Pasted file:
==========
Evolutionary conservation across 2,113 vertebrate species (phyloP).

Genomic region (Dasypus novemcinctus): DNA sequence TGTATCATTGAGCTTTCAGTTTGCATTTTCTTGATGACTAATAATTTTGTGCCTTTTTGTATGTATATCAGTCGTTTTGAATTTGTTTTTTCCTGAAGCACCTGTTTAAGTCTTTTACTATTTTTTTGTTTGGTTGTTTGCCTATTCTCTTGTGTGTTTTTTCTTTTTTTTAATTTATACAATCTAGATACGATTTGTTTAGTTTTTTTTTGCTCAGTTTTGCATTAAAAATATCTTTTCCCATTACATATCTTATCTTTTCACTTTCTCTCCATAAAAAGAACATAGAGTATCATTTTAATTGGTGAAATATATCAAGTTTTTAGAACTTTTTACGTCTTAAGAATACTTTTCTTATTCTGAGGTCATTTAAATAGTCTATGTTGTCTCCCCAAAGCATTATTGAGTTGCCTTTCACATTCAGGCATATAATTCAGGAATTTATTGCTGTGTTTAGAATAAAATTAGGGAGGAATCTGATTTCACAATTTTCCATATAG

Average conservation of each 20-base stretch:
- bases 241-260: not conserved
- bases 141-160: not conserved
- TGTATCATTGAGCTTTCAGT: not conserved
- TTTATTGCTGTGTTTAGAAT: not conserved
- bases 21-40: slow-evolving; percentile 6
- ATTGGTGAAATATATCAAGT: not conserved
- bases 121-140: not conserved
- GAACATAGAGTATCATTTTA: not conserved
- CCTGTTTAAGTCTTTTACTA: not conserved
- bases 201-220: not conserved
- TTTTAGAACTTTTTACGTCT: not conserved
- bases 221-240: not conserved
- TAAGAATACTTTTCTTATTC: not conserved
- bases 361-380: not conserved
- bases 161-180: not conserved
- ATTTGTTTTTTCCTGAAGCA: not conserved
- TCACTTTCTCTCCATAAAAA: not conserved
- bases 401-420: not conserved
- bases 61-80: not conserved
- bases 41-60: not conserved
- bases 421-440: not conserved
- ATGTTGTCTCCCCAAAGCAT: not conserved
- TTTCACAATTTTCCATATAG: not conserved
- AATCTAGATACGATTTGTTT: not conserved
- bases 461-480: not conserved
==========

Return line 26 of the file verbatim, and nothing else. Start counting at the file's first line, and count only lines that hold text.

- TTTCACAATTTTCCATATAG: not conserved